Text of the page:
IOM says Libya floods displace more than 43,000 people

The floods in Libya, which resulted in thousands of casualties in the city of Derna, also forced over 43,000 people to flee their homes, as reported by the International Organization for Migration on Thursday.

A flash flood of tsunami proportions breached two aging river dams located upstream from the city on September 10, following heavy rainfall in the region.

Flooding destroyed entire neighbourhoods, tragically claiming the lives of countless individuals who were swept into the Mediterranean Sea.

The official death toll currently exceeds 3,300 individuals; however, the final count is anticipated to be considerably higher, with international aid organizations estimating that as many as 10,000 people may remain unaccounted for.

“An estimated 43,059 individuals have been displaced by the floods in northeastern Libya,” the IOM said, adding that a “lack of water supply is reportedly driving many displaced out of Derna” to other areas.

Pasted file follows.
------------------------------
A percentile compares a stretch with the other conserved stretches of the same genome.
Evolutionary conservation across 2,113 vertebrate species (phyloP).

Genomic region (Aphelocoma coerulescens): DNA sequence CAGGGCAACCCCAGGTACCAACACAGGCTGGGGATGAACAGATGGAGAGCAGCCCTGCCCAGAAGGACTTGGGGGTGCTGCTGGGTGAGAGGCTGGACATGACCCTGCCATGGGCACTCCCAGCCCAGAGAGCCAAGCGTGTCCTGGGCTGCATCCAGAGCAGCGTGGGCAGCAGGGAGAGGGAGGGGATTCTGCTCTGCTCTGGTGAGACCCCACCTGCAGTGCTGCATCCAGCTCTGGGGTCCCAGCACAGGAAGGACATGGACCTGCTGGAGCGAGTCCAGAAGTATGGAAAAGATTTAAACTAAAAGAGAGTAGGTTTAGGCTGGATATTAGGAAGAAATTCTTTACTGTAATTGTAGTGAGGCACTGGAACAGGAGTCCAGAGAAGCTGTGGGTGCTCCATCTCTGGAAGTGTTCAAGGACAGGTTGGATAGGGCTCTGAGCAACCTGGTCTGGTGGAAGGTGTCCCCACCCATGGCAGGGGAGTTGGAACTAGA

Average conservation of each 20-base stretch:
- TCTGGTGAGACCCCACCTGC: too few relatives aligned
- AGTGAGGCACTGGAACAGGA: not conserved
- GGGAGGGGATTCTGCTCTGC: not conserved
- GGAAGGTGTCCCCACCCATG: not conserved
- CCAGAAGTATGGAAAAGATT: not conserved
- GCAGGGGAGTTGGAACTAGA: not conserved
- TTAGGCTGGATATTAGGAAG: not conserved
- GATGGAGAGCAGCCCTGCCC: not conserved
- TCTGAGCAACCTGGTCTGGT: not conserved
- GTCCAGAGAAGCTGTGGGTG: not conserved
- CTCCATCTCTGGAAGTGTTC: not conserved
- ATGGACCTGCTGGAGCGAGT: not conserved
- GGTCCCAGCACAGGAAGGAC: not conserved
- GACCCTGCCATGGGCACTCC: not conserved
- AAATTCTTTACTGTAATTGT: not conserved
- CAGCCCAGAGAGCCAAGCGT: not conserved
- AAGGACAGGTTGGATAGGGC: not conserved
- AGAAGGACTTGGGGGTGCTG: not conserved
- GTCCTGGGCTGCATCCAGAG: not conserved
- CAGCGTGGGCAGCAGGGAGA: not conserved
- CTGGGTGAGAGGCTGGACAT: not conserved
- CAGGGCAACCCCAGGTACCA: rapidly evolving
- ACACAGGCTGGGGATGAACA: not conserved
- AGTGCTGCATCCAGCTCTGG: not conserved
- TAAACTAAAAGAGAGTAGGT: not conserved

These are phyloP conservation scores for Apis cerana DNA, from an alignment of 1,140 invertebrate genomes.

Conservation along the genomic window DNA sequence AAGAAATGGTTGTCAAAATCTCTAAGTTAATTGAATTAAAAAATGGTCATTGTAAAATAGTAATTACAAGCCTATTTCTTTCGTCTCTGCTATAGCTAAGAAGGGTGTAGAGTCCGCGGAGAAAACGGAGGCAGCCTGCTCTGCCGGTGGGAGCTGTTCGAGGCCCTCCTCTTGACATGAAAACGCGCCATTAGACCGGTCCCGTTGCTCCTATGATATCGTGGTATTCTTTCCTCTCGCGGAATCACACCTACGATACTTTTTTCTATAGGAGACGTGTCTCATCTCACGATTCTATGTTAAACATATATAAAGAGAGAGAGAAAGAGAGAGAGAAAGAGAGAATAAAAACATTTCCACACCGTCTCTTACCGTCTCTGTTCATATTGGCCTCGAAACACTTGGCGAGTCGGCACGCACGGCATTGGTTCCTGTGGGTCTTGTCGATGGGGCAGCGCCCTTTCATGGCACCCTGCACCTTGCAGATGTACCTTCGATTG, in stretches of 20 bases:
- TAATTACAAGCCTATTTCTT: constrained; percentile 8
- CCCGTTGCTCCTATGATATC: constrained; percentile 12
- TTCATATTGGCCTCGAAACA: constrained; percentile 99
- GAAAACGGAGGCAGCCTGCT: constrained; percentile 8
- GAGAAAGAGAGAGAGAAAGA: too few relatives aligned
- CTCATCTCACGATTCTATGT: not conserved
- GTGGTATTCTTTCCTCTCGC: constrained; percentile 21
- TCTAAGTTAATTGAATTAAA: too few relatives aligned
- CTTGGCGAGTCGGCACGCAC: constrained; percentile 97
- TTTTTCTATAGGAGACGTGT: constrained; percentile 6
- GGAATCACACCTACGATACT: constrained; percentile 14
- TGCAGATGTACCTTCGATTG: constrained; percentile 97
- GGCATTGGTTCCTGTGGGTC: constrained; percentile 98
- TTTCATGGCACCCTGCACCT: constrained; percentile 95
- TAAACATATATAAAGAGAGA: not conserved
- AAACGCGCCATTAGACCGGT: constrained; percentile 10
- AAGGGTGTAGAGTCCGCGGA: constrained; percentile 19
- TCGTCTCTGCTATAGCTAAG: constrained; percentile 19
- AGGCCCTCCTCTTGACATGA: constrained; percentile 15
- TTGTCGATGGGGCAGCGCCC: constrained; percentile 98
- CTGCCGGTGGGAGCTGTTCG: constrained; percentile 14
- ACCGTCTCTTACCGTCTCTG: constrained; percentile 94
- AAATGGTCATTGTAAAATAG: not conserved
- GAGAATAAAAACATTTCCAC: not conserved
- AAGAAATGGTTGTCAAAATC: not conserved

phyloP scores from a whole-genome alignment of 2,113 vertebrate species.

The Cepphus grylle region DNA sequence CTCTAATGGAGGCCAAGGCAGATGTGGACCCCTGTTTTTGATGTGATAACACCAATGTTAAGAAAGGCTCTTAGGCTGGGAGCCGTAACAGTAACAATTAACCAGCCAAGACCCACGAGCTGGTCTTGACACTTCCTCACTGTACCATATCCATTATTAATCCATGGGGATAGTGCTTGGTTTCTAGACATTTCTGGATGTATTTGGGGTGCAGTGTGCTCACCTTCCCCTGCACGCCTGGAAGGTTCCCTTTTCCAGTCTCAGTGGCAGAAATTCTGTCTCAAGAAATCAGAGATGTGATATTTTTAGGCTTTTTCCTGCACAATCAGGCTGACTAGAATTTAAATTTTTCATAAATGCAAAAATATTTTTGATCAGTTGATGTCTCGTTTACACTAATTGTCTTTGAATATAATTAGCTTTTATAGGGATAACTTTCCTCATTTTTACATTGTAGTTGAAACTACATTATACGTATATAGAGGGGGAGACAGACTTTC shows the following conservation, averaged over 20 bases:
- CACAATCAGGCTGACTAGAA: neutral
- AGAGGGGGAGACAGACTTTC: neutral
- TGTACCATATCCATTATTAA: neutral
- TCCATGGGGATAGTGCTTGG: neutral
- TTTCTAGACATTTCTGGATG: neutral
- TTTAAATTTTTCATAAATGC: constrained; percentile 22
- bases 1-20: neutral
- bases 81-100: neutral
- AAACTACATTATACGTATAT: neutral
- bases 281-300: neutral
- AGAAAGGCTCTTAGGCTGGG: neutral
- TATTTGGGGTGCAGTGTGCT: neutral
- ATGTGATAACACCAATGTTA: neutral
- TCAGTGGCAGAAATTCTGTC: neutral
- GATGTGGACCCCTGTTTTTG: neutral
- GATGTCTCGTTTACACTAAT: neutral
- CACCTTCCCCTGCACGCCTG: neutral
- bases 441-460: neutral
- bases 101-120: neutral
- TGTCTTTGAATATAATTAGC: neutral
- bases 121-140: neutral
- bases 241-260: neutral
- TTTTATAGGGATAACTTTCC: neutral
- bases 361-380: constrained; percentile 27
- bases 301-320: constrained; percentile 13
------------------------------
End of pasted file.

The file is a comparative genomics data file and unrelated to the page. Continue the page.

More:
“Urgent needs include food, drinking water and mental health and psychosocial support,” it said.

Mobile and internet services, which were disrupted for two days, have been restored as of Thursday. The disruption occurred in the aftermath of protests on Monday, during which frustrated residents held the authorities accountable for the substantial death toll.

The national telecom company explained that the communication outage was due to a break in the optical fiber connection to Derna. However, some internet users and analysts have alleged that it was a deliberate “blackout” orchestrated by authorities.

Earlier this week, the United Nations issued a warning about the potential for disease outbreaks, which could exacerbate the already dire situation in the flood-affected regions, constituting a “second devastating crisis.”

Local authorities, aid organizations, and the World Health Organization have expressed concern regarding the elevated risk of disease outbreaks, particularly stemming from contaminated water sources and the absence of proper sanitation facilities, according to the United Nations.

Libya’s disease control centre warned that mains water in the disaster zone is polluted and called on residents not to use it.

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